Utah’s Deer Valley is among the most popular and expensive ski resorts in North America with room rates starting at $500 per night during peak season and adult single-day lift fares costing $200 a day in January and February 2020. If these steep numbers give you anxiety, it might be time to seek out Solitude instead. Solitude Mountain Resort lives up to its name with big powder but small-mountain-town charm and wide-open runs for intermediates and beginners. Walkup adult lift tickets run $115, and The Inn at Solitude offers deals and bundles throughout the season on ski in-ski out lodging.
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Though it’s the most popular ski resort in Maine, the sprawling size and amenities of Sunday River Ski Resort don’t correlate to sky-high prices. In fact, it’s the most affordable ski resort in New England, averaging a little over $200 per person for a full day of skiing expenses.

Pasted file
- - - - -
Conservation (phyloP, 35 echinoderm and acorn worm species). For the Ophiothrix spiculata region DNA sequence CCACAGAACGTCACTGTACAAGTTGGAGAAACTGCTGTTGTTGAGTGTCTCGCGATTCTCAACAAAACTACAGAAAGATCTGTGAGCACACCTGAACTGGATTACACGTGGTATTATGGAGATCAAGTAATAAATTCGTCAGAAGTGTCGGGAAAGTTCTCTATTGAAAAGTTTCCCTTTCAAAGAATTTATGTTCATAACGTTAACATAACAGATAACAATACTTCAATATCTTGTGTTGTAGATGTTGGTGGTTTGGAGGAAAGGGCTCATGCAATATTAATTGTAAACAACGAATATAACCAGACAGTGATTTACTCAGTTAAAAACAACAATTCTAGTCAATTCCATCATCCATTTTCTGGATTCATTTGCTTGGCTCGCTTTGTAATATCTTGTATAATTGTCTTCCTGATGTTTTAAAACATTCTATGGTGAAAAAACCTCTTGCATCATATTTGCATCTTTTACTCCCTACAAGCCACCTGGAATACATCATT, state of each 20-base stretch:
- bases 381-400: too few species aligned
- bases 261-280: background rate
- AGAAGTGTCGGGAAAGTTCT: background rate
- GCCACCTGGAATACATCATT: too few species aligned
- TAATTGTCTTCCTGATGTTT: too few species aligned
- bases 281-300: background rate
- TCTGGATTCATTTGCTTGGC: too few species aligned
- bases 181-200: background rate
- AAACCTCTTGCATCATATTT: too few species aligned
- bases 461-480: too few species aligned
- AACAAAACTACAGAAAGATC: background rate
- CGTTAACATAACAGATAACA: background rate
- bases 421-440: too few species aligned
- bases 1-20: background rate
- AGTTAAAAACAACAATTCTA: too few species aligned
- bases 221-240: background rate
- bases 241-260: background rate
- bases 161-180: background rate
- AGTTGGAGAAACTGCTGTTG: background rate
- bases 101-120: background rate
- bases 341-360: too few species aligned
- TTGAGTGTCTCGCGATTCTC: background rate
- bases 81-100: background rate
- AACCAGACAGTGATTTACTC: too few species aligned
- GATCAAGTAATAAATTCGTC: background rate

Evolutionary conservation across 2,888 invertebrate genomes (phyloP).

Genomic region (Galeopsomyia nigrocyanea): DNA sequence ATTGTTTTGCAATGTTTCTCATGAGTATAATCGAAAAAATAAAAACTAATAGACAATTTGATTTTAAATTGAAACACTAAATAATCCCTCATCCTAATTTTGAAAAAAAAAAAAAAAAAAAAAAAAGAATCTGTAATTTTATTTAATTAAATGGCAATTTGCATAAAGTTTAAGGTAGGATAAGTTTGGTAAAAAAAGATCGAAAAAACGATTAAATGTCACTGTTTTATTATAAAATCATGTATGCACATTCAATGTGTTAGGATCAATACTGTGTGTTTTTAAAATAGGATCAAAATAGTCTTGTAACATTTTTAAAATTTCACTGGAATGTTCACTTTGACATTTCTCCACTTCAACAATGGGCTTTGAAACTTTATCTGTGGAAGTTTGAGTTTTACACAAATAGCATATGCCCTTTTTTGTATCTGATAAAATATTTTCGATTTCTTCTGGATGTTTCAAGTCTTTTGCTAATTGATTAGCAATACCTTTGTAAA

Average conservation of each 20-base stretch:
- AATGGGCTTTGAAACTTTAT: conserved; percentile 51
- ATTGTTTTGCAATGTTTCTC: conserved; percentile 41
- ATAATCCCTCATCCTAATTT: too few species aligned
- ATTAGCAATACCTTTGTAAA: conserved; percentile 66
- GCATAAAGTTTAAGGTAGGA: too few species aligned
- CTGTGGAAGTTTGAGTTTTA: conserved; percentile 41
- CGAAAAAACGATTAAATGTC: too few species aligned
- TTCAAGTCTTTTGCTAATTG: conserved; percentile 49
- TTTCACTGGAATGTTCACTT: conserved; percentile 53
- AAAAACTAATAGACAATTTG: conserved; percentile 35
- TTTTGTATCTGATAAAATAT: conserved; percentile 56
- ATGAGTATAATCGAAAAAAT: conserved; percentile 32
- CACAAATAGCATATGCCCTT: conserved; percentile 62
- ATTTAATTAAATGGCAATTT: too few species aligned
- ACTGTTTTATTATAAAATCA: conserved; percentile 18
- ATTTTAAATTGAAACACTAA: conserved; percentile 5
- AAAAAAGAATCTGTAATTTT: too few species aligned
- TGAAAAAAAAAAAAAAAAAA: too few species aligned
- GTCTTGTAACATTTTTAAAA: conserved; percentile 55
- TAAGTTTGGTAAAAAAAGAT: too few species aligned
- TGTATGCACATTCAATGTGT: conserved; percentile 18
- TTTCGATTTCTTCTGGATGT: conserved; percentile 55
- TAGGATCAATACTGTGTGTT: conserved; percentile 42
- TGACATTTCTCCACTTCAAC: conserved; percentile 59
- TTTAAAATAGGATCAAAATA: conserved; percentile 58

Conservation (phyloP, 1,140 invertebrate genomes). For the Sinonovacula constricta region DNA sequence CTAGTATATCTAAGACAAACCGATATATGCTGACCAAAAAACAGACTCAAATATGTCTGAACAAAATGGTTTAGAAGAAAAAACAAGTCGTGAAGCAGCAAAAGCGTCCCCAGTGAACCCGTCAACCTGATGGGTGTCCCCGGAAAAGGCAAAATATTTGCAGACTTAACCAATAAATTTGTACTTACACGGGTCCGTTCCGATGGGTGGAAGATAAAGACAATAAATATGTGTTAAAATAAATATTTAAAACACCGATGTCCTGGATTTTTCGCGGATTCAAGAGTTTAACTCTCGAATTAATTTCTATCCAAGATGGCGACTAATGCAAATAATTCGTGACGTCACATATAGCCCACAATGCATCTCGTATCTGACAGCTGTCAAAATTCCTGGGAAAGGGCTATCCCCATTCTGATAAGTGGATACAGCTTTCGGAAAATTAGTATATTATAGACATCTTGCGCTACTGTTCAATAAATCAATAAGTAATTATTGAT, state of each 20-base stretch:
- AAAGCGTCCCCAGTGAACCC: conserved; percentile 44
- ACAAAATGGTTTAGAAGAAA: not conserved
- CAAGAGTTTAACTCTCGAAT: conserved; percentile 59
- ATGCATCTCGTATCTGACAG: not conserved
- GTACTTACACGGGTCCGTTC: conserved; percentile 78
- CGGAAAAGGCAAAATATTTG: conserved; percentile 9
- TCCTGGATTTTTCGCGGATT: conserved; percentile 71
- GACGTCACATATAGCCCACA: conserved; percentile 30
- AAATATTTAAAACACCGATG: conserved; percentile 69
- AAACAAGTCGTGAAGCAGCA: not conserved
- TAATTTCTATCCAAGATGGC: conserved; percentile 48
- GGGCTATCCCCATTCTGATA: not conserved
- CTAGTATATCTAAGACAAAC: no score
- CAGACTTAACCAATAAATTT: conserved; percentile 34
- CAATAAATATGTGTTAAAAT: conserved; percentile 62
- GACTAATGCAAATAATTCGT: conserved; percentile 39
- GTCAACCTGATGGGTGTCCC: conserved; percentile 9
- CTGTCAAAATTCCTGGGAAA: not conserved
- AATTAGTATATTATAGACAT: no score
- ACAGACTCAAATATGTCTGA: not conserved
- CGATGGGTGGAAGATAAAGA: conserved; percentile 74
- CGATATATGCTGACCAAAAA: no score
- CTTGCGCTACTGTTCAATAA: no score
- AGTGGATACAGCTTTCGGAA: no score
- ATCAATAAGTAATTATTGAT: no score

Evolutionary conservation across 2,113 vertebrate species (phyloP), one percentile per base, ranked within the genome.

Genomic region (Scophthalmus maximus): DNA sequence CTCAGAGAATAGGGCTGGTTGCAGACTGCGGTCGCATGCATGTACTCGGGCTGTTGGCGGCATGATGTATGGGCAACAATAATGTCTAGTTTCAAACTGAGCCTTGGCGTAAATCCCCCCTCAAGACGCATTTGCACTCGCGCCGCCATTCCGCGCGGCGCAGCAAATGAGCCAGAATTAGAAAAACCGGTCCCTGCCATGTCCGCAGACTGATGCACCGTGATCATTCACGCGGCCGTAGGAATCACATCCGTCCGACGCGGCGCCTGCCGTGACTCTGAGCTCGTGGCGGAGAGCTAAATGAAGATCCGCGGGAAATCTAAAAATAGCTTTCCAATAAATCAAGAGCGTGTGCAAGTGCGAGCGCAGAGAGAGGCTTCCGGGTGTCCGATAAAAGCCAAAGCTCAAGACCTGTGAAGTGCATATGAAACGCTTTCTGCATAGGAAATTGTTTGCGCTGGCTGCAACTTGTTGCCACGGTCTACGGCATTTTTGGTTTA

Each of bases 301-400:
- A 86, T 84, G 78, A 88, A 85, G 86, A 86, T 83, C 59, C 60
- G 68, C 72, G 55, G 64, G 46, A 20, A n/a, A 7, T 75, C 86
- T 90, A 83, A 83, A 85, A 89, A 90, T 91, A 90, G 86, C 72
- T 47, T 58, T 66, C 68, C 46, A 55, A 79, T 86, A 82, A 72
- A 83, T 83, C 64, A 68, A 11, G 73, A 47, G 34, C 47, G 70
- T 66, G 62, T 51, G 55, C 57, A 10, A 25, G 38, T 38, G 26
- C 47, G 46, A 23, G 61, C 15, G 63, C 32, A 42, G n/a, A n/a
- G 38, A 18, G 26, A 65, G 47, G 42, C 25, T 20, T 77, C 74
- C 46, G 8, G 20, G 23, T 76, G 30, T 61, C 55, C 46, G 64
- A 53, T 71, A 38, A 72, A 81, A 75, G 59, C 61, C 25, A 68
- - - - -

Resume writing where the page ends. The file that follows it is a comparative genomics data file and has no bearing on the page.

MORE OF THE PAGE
Skiers looking to avoid the crowds and prices of Colorado and Utah should look slightly south to the snowy mountain slopes of New Mexico. Taos Ski Valley sits at an elevation of more than 9,000 feet and offers exciting skiing as well as amazing dining and apres-ski activities in the historic town of Taos. More than 50% of the mountain’s terrain is expert-level, but the resort also has a famed ski school that caters to all levels. While lift tickets can be on the pricier side at more than $100 for adults on weekdays, it’s a bit off the beaten path, so accommodations average about $100 per night, balancing the overall cost of a relaxing getaway to Taos.